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[per-vurs] /pərˈvɜrs/
willfully determined or disposed to go counter to what is expected or desired; contrary.
characterized by or proceeding from such a determination or disposition:
a perverse mood.
wayward or cantankerous.
persistent or obstinate in what is wrong.
turned away from or rejecting what is right, good, or proper; wicked or corrupt.
Origin of perverse
1325-75; Middle English < Latin perversus facing the wrong way, askew, orig. past participle of pervertere. See pervert
Related forms
perversely, adverb
perverseness, noun
nonperverse, adjective
nonperversely, adverb
nonperverseness, noun
unperverse, adjective
unperversely, adverb
1. contumacious, disobedient. 4. stubborn, headstrong. See willful. 5. evil, bad, sinful.
1. agreeable. 4. tractable. Unabridged
Based on the Random House Dictionary, © Random House, Inc. 2018.
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Examples from the Web for perverse
Contemporary Examples
Historical Examples
  • The Imp of the perverse must have chuckled at the situation.

  • perverse Doctrine is of the very same, which gaineth Countries by little and little, as a Canker doth in the whole body.

  • perverse and irreverent persons even dared to affirm, to the great indignation of Señor Vicente, that the whole story was a lie.

    Luna Benamor Vicente Blasco Ibez
  • perverse and fantastic as is the plan of his poem, none of his works is richer in beauties of detail.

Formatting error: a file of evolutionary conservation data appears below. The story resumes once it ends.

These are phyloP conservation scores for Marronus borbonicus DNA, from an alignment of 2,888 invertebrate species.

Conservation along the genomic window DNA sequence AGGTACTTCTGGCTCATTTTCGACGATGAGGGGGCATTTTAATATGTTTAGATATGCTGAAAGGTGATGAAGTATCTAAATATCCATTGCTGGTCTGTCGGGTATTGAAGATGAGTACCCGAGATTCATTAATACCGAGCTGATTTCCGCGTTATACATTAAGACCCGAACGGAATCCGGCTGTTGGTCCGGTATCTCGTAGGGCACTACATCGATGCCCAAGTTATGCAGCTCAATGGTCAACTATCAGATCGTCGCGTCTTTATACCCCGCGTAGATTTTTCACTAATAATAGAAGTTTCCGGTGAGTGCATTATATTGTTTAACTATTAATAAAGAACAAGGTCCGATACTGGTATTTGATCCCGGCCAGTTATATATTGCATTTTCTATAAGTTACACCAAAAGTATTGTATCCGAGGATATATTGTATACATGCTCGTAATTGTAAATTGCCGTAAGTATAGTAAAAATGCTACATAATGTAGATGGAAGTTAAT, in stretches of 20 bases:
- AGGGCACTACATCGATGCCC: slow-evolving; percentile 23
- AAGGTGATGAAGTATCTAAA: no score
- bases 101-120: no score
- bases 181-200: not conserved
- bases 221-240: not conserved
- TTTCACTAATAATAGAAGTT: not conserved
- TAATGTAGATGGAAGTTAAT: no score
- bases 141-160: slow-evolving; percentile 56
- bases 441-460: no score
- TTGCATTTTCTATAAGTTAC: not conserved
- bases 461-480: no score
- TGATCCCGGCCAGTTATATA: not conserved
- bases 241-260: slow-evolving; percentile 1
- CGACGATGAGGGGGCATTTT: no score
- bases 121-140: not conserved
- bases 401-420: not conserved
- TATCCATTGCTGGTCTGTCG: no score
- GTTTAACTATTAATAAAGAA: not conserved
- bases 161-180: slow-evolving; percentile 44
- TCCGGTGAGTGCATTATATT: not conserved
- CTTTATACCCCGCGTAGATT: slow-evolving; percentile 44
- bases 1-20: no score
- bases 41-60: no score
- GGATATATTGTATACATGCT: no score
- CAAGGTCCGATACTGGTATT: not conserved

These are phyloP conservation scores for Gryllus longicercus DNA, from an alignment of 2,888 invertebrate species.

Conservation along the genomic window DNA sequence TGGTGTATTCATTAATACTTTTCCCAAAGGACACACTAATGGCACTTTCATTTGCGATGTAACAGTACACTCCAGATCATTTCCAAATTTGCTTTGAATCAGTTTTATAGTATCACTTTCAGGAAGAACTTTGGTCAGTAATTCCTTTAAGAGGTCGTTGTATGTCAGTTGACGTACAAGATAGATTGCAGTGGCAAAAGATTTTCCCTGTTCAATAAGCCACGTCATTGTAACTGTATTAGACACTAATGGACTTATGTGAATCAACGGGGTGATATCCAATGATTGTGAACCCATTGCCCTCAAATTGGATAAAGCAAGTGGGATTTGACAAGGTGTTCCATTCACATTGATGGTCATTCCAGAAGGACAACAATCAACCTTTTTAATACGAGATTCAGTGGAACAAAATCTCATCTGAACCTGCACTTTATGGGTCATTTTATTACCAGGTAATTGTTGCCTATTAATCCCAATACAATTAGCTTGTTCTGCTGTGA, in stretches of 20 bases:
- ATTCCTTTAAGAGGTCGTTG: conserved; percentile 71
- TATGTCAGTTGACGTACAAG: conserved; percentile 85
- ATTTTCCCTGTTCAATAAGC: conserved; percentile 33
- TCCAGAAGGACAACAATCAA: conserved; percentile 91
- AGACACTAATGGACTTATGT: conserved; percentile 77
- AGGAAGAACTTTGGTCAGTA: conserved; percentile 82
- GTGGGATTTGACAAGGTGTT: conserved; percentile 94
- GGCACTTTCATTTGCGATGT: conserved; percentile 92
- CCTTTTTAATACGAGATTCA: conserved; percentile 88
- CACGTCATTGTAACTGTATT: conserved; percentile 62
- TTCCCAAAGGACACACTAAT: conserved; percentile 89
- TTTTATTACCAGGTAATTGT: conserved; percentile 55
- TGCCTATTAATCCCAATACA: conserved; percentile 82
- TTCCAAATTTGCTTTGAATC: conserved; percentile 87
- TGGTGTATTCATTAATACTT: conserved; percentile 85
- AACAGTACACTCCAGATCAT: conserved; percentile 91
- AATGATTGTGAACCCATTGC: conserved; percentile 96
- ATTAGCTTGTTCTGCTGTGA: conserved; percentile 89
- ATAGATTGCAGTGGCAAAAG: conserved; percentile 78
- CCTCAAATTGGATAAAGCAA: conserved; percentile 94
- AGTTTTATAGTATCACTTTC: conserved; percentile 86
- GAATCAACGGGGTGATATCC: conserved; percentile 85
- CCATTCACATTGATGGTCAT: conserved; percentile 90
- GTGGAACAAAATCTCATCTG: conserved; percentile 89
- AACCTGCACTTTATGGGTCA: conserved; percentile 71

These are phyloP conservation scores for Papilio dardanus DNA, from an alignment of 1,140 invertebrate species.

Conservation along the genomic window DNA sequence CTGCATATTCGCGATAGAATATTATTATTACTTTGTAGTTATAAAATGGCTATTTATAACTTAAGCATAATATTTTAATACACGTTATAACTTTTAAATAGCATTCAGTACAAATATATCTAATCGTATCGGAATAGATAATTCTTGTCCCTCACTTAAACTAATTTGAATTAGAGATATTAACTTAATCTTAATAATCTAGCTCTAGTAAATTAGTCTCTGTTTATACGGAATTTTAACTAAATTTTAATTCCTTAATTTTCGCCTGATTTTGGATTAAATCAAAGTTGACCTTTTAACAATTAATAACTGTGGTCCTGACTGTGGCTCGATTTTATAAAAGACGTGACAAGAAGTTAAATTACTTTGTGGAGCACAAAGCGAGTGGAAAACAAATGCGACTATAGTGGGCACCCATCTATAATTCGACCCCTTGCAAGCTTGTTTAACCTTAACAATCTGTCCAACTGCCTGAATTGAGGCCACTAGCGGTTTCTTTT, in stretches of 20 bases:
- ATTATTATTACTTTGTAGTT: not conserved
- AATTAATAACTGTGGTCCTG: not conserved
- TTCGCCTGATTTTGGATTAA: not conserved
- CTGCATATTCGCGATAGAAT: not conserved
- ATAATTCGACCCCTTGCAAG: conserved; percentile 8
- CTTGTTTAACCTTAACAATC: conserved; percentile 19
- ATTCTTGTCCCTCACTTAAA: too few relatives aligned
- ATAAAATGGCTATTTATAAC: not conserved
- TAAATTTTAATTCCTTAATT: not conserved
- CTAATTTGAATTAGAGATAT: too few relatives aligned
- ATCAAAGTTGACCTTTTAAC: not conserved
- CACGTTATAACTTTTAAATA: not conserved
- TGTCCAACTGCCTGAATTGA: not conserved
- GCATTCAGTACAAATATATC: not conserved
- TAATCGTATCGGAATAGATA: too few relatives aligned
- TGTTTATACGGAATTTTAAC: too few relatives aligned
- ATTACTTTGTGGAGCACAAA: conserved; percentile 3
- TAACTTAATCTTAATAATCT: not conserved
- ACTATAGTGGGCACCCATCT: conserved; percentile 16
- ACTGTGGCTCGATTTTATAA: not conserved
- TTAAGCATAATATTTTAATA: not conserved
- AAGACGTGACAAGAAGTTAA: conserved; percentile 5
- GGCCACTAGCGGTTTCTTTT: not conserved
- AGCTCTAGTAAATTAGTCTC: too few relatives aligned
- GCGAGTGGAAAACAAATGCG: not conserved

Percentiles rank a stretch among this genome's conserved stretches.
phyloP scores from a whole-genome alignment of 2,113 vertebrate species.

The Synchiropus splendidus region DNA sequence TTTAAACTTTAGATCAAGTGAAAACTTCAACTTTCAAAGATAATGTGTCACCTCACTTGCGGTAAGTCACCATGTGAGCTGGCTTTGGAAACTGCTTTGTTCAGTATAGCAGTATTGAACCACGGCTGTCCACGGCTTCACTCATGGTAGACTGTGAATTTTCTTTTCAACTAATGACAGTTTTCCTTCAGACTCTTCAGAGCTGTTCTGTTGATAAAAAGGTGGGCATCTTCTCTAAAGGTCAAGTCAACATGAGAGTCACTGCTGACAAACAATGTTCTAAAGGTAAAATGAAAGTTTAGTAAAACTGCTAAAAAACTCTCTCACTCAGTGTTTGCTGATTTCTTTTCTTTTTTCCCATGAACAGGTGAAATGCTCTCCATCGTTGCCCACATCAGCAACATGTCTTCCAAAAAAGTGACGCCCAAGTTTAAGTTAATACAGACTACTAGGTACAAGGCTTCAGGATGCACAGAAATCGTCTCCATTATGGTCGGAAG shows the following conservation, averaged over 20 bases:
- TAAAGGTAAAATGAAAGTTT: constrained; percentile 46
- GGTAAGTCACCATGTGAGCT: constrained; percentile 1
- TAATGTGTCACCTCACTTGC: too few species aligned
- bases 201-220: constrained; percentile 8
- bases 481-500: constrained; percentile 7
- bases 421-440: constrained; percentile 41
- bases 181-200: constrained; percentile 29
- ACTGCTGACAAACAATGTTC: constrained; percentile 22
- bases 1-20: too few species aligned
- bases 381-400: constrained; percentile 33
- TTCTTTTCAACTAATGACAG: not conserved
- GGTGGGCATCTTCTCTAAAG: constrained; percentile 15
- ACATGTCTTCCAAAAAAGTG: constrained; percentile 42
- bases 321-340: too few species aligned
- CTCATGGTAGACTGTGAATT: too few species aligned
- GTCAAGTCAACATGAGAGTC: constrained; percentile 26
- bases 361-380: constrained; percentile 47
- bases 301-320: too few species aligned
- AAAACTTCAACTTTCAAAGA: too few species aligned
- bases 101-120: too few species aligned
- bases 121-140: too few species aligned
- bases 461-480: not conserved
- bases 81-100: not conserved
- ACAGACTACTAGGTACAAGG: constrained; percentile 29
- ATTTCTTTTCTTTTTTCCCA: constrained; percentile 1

The Age of Dryden Richard Garnett
  • perverse and irreverent persons even dared to affirm, to the great indignation of Seor Vicente, that the whole story was a lie.

    The Last Lion and Other Tales Vicente Blasco Ibez
  • perverse poets angle along the black stream: their hollow skulls serve as boxes for worms.

    The Book of Masks Remy de Gourmont
  • perverse lads, indeed, generally kick over the traces at an earlier point: and refuse to learn anything.

    Hours in a Library Leslie Stephen
  • His reason prompted him to listen, but the Imp of the perverse laughed reason to scorn.

    The Dreamer

    Mary Newton Stanard
  • Her eyes flashing fire, and her voice sharpening to a scream, 'perverse ungrateful wretch!'

    Self-control Mary Brunton
British Dictionary definitions for perverse


deliberately deviating from what is regarded as normal, good, or proper
persistently holding to what is wrong
wayward or contrary; obstinate; cantankerous
(archaic) perverted
Derived Forms
perversely, adverb
perverseness, noun
Word Origin
C14: from Old French pervers, from Latin perversus turned the wrong way
Collins English Dictionary - Complete & Unabridged 2012 Digital Edition
© William Collins Sons & Co. Ltd. 1979, 1986 © HarperCollins
Publishers 1998, 2000, 2003, 2005, 2006, 2007, 2009, 2012
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Word Origin and History for perverse

mid-14c., "wicked," from Old French pervers "unnatural, degenerate; perverse, contrary" (12c.) and directly from Latin perversus "turned away, contrary, askew," figuratively, "turned away from what is right, wrong, malicious, spiteful," past participle of pervertere "to corrupt" (see pervert (v.)). The Latin word is glossed in Old English by forcerred, from past participle of forcyrran "to avoid," from cierran "to turn, return." Meaning "wrong, not in accord with what is accepted" is from 1560s; sense of "obstinate, stubborn" is from 1570s. It keeps the non-sexual senses of pervert (v.) and allows the psychological ones to go with perverted. Related: Perversely; perverseness.

Online Etymology Dictionary, © 2010 Douglas Harper
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